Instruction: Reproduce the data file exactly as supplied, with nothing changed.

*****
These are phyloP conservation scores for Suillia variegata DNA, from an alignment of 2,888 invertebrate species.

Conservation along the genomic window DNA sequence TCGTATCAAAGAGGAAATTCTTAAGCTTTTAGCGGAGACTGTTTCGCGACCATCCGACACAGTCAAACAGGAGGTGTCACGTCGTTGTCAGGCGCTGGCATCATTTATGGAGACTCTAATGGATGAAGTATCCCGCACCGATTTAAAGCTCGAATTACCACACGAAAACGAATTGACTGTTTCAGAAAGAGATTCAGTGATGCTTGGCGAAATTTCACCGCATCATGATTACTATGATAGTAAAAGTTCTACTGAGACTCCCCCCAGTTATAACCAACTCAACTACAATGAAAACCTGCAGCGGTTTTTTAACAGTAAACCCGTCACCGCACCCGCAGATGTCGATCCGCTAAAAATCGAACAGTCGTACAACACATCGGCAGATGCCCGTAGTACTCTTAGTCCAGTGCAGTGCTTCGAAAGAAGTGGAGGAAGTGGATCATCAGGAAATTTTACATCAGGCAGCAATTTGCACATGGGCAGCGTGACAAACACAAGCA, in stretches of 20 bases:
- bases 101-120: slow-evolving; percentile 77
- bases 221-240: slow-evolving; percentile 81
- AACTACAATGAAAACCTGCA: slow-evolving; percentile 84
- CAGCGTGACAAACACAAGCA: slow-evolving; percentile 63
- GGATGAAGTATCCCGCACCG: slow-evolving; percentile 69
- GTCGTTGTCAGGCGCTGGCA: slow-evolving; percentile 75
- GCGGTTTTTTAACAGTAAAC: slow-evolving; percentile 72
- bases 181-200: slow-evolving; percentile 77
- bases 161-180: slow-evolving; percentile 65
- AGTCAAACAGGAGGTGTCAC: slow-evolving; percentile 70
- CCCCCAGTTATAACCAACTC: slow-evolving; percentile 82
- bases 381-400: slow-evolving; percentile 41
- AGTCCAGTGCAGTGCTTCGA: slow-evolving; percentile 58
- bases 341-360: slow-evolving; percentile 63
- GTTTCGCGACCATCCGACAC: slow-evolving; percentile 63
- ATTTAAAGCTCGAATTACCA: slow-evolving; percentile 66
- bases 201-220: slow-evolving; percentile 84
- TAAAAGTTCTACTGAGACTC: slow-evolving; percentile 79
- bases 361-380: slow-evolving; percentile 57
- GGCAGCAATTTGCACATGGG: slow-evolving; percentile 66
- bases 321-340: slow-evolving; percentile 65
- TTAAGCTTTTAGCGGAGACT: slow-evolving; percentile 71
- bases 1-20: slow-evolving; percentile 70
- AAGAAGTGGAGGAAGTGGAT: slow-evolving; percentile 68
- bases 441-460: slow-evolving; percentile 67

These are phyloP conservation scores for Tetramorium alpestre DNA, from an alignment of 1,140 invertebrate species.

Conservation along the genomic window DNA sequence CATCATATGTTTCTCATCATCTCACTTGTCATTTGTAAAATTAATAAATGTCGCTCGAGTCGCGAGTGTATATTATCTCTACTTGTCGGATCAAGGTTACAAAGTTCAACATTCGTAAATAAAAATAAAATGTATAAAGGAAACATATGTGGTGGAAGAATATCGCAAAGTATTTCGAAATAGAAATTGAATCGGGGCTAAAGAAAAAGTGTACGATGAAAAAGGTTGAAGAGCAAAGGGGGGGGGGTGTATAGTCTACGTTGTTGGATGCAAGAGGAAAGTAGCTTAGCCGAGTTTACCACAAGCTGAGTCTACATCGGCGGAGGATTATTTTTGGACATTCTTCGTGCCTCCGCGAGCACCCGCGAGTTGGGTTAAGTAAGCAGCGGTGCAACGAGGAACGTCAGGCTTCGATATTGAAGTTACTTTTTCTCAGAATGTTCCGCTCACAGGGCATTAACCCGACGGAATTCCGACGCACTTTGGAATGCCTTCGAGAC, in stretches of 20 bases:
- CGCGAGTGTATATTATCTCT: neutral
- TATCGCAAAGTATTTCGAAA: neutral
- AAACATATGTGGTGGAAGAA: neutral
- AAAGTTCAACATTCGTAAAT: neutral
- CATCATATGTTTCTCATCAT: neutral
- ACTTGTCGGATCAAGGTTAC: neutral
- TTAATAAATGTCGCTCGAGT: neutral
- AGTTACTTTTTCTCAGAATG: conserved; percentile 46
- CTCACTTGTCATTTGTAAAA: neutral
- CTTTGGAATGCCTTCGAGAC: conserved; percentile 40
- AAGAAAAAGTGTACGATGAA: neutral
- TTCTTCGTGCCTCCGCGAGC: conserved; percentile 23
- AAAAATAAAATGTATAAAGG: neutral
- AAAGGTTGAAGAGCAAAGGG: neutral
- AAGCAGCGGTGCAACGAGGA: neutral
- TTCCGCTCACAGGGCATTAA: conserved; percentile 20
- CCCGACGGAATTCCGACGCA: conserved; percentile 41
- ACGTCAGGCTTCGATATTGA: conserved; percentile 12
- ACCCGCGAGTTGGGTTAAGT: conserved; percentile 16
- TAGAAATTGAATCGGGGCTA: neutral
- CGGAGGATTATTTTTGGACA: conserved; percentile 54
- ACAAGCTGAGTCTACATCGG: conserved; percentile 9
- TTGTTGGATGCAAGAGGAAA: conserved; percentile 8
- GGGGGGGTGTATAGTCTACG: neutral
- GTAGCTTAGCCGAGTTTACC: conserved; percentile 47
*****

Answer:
These are phyloP conservation scores for Suillia variegata DNA, from an alignment of 2,888 invertebrate species.

Conservation along the genomic window DNA sequence TCGTATCAAAGAGGAAATTCTTAAGCTTTTAGCGGAGACTGTTTCGCGACCATCCGACACAGTCAAACAGGAGGTGTCACGTCGTTGTCAGGCGCTGGCATCATTTATGGAGACTCTAATGGATGAAGTATCCCGCACCGATTTAAAGCTCGAATTACCACACGAAAACGAATTGACTGTTTCAGAAAGAGATTCAGTGATGCTTGGCGAAATTTCACCGCATCATGATTACTATGATAGTAAAAGTTCTACTGAGACTCCCCCCAGTTATAACCAACTCAACTACAATGAAAACCTGCAGCGGTTTTTTAACAGTAAACCCGTCACCGCACCCGCAGATGTCGATCCGCTAAAAATCGAACAGTCGTACAACACATCGGCAGATGCCCGTAGTACTCTTAGTCCAGTGCAGTGCTTCGAAAGAAGTGGAGGAAGTGGATCATCAGGAAATTTTACATCAGGCAGCAATTTGCACATGGGCAGCGTGACAAACACAAGCA, in stretches of 20 bases:
- bases 101-120: slow-evolving; percentile 77
- bases 221-240: slow-evolving; percentile 81
- AACTACAATGAAAACCTGCA: slow-evolving; percentile 84
- CAGCGTGACAAACACAAGCA: slow-evolving; percentile 63
- GGATGAAGTATCCCGCACCG: slow-evolving; percentile 69
- GTCGTTGTCAGGCGCTGGCA: slow-evolving; percentile 75
- GCGGTTTTTTAACAGTAAAC: slow-evolving; percentile 72
- bases 181-200: slow-evolving; percentile 77
- bases 161-180: slow-evolving; percentile 65
- AGTCAAACAGGAGGTGTCAC: slow-evolving; percentile 70
- CCCCCAGTTATAACCAACTC: slow-evolving; percentile 82
- bases 381-400: slow-evolving; percentile 41
- AGTCCAGTGCAGTGCTTCGA: slow-evolving; percentile 58
- bases 341-360: slow-evolving; percentile 63
- GTTTCGCGACCATCCGACAC: slow-evolving; percentile 63
- ATTTAAAGCTCGAATTACCA: slow-evolving; percentile 66
- bases 201-220: slow-evolving; percentile 84
- TAAAAGTTCTACTGAGACTC: slow-evolving; percentile 79
- bases 361-380: slow-evolving; percentile 57
- GGCAGCAATTTGCACATGGG: slow-evolving; percentile 66
- bases 321-340: slow-evolving; percentile 65
- TTAAGCTTTTAGCGGAGACT: slow-evolving; percentile 71
- bases 1-20: slow-evolving; percentile 70
- AAGAAGTGGAGGAAGTGGAT: slow-evolving; percentile 68
- bases 441-460: slow-evolving; percentile 67

These are phyloP conservation scores for Tetramorium alpestre DNA, from an alignment of 1,140 invertebrate species.

Conservation along the genomic window DNA sequence CATCATATGTTTCTCATCATCTCACTTGTCATTTGTAAAATTAATAAATGTCGCTCGAGTCGCGAGTGTATATTATCTCTACTTGTCGGATCAAGGTTACAAAGTTCAACATTCGTAAATAAAAATAAAATGTATAAAGGAAACATATGTGGTGGAAGAATATCGCAAAGTATTTCGAAATAGAAATTGAATCGGGGCTAAAGAAAAAGTGTACGATGAAAAAGGTTGAAGAGCAAAGGGGGGGGGGTGTATAGTCTACGTTGTTGGATGCAAGAGGAAAGTAGCTTAGCCGAGTTTACCACAAGCTGAGTCTACATCGGCGGAGGATTATTTTTGGACATTCTTCGTGCCTCCGCGAGCACCCGCGAGTTGGGTTAAGTAAGCAGCGGTGCAACGAGGAACGTCAGGCTTCGATATTGAAGTTACTTTTTCTCAGAATGTTCCGCTCACAGGGCATTAACCCGACGGAATTCCGACGCACTTTGGAATGCCTTCGAGAC, in stretches of 20 bases:
- CGCGAGTGTATATTATCTCT: neutral
- TATCGCAAAGTATTTCGAAA: neutral
- AAACATATGTGGTGGAAGAA: neutral
- AAAGTTCAACATTCGTAAAT: neutral
- CATCATATGTTTCTCATCAT: neutral
- ACTTGTCGGATCAAGGTTAC: neutral
- TTAATAAATGTCGCTCGAGT: neutral
- AGTTACTTTTTCTCAGAATG: conserved; percentile 46
- CTCACTTGTCATTTGTAAAA: neutral
- CTTTGGAATGCCTTCGAGAC: conserved; percentile 40
- AAGAAAAAGTGTACGATGAA: neutral
- TTCTTCGTGCCTCCGCGAGC: conserved; percentile 23
- AAAAATAAAATGTATAAAGG: neutral
- AAAGGTTGAAGAGCAAAGGG: neutral
- AAGCAGCGGTGCAACGAGGA: neutral
- TTCCGCTCACAGGGCATTAA: conserved; percentile 20
- CCCGACGGAATTCCGACGCA: conserved; percentile 41
- ACGTCAGGCTTCGATATTGA: conserved; percentile 12
- ACCCGCGAGTTGGGTTAAGT: conserved; percentile 16
- TAGAAATTGAATCGGGGCTA: neutral
- CGGAGGATTATTTTTGGACA: conserved; percentile 54
- ACAAGCTGAGTCTACATCGG: conserved; percentile 9
- TTGTTGGATGCAAGAGGAAA: conserved; percentile 8
- GGGGGGGTGTATAGTCTACG: neutral
- GTAGCTTAGCCGAGTTTACC: conserved; percentile 47